A look back at the last decade shows that not even the Great Depression was so unkind to stocks. That's right: The 2000s are going down as The Worst Decade Ever when it comes to U.S. equity performance.If you can bear it (no pun intended), pull up a 10-year chart of the S&P 500 ($INX). It's off more than 25% on a price basis. %%DynaPub-Enhancement class="enhancement contentType-HTML Content fragmentId-1 payloadId-61603 alignment-right size-small"%%Reinvest the dividends, factor in inflation and you get an annualized "return" of -3.3%, according to Charles Jones, a finance professor at North Carolina State University. Not since the 1970s have equities fared so poorly. Heck, even the dismal 1930s managed to eke out an annualized gain.
Recall that historically U.S. stocks have returned about 10% a year before inflation. That's why they're the cornerstone of our retirement plans: No other asset class can compete with that kind of long-term performance. But after such a lousy, lost decade for equity investors, will the next 10 years bring more of the same?
Equity-Like Behavior Ahead?
Happily, there have never been two consecutive calendar decades in which U.S. stocks produced negative returns, says Brett D'Arcy, chief investment officer at CBIZ Wealth Management (CBIZ). Maybe it's just regression to the mean, but D'Arcy sees equities producing (gasp!) equity-like returns over the next decade -- just like they're supposed to.
"We expect the stock market to get back to that 10% to 11% annualized range for the next 10 years," D'Arcy says. "We have a tremendous amount of money out there flowing into the market, so we should start off the decade pretty quickly. And valuations are pretty reasonable given where we are in the recovery."
One of D'Arcy's favorite themes for the next 10 years is health care, thanks to America's aging population. "Demographically, the baby boomers, everything they touch it's like a pig through a python," D'Arcy says. "Affluent baby boomers are going to demand quality health care and drug development."
Money manager John Hussman, whose Hussman Strategic Growth (HSGFX) and Hussman Strategic Total Return (HSTRX) funds delivered market-beating annualized returns of 8.6% and 7.9%, respectively, since their 2000 and 2002 debuts, is less sanguine than D'Arcy. As we noted recently, Hussman thinks stocks are priced to disappoint for a decade with an annualized return of 6.1%. True, that's far better than the losses suffered in the aughts, but it's still well below what equity investors have come to expect, especially considering the risks they take in buying stocks.
Look Overseas, but Carefully
Then there's the argument that you'll need a bigger allocation to international stocks in order to get historically acceptable equity returns. The U.S. and developed world in general is littered with weak banks, high levels of debt, anemic growth, low interest rates and an aging population, says Robert Jergovic, chief investment officer at CLS Investments.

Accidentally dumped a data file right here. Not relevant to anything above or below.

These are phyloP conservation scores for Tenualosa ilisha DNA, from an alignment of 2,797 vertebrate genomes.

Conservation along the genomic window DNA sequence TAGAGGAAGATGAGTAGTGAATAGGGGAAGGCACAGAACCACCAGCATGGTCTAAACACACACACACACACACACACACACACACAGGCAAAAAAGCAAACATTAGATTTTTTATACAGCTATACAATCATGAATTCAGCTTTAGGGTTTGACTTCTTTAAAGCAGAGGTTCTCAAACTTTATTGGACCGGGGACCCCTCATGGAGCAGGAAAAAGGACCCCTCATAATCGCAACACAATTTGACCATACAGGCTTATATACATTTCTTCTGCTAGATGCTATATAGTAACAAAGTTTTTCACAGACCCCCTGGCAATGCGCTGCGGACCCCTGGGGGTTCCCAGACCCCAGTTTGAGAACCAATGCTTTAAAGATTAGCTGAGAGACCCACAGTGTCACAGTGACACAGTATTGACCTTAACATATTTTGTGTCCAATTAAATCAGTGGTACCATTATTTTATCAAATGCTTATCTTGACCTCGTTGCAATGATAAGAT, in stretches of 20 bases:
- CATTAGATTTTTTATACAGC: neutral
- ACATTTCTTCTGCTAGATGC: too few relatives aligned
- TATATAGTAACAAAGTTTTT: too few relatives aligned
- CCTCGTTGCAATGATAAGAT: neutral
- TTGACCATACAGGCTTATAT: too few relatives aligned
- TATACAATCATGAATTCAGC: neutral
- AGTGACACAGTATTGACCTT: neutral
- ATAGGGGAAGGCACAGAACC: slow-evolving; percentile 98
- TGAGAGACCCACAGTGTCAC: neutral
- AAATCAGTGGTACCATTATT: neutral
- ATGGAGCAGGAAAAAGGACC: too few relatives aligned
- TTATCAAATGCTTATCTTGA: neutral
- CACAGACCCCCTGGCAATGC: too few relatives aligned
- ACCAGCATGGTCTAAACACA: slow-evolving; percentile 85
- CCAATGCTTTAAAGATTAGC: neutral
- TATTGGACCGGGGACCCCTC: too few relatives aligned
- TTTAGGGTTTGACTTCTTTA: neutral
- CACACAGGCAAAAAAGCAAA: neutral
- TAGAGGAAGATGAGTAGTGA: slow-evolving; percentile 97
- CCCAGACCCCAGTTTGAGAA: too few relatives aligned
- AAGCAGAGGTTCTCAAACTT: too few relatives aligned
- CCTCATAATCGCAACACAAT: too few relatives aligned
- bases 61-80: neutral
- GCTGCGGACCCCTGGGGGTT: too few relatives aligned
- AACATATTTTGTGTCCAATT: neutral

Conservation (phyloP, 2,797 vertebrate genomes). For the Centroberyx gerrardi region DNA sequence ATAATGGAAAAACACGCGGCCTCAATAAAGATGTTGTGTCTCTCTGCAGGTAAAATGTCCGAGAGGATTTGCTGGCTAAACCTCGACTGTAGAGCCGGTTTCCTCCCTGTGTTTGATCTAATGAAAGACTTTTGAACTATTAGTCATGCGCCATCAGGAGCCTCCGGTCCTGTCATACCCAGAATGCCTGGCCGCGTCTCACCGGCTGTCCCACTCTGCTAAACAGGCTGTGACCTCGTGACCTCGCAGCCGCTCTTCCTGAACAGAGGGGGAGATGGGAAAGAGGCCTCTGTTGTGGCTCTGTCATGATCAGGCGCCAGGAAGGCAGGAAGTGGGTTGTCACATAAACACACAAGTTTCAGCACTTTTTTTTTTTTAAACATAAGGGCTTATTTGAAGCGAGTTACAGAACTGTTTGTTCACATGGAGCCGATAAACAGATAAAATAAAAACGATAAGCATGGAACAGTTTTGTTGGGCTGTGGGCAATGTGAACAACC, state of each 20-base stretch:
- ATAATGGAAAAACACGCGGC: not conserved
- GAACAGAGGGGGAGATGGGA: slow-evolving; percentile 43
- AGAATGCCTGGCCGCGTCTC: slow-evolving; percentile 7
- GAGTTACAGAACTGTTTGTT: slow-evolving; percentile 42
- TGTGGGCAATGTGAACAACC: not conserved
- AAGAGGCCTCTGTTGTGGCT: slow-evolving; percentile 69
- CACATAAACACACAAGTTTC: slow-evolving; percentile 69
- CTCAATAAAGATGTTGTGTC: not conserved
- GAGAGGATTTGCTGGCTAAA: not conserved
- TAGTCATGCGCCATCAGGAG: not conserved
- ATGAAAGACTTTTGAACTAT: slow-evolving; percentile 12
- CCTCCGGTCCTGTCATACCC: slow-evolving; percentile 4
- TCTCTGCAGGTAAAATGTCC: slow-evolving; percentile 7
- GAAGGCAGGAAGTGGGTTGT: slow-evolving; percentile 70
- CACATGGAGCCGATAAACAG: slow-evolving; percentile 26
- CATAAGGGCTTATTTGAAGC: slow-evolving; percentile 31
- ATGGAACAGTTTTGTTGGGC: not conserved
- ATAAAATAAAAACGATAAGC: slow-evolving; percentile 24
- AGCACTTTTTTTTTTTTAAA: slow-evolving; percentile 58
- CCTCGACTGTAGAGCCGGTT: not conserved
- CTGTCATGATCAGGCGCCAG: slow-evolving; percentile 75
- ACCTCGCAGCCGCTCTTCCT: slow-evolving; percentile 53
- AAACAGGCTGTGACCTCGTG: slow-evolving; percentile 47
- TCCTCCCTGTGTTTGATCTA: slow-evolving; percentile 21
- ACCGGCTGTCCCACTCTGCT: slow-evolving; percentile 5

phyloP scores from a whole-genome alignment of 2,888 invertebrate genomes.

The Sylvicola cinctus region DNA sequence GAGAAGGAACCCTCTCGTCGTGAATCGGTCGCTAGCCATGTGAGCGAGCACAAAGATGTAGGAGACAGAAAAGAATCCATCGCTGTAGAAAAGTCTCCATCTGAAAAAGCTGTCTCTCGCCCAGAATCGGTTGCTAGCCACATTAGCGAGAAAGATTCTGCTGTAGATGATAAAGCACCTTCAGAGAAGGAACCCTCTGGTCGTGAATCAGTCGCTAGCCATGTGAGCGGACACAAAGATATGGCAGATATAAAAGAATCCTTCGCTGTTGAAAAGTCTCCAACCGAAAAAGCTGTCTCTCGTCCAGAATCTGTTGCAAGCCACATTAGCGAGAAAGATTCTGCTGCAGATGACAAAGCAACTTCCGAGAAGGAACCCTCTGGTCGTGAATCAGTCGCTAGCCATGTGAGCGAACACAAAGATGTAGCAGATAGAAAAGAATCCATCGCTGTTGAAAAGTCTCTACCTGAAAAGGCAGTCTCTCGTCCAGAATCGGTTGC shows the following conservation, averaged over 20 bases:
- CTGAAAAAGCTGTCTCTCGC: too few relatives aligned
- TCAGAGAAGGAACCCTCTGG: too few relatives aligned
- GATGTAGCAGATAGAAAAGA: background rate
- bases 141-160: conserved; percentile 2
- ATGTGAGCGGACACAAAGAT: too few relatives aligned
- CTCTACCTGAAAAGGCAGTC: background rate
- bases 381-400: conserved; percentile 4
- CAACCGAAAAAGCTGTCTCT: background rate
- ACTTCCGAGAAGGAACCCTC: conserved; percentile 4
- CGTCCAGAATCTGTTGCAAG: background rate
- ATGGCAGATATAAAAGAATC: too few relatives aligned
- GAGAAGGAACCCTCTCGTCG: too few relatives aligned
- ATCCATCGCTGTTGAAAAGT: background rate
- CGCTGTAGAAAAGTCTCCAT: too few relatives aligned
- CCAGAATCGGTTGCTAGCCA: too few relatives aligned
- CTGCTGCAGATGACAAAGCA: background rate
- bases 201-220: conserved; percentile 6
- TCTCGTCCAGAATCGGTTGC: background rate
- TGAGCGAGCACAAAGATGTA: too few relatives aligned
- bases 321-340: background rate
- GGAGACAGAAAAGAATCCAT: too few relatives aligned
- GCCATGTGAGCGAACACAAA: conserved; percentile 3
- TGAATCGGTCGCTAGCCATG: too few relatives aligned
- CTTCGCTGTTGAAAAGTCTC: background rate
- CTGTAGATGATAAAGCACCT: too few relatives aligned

"But if you look at the emerging world, you not only have cash and growth, but also better demographics and improved savings," Jergovic says. "If those countries are starting to invest in infrastructure, capital spending, that's a formula for making money longer term."
It's not like emerging markets are a secret, and Jergovic still advocates keeping most of your portfolio closer to home. His baseline equity allocation is 80% domestic and 20% international, with half of the foreign pie placed in developing markets. These days he's closer to 70% U.S. and 30% foreign (overweighted to emerging markets), but he still recommends being selective in your bets. "I don't think you buy the emerging market ETF and just forget about it for 10 years," says Jergovic. "There are always ups and downs."
Speaking of ups and downs, regardless of what the market does over the next decade, investors can best be prepared through a truly honest assessment of risk tolerance, something that will go high-tech this decade, says Neal Ringquist, chief operating officer of Advisor Software. " A successful investing strategy still starts with getting your asset allocation right," Ringquist says. "Most of those who got hammered close to retirement in 2008, 2009 had their asset allocation wrong. The key is to have the proper allocation and diversification."
Since every financial transaction leaves an electronic breadcrumb trail, technology will allow for greater personalization and, let's face it, greater honesty. Sitting down with an adviser and discussing your goals is one thing, but using actual, real-time financial data often presents a very different picture. "The key is to let your household balance sheet dictate your investing approach rather than a personal, psychological profile," says Ringquist.
After all, everyone wants huge returns with no risk, but investing doesn't work that way. After a lost decade that saw two massive bubbles destroy so much wealth, anything that protects us from our own worst investing impulses -- namely fear and greed -- will be a welcome development, indeed. Equity investors can't afford another decade like the last one.
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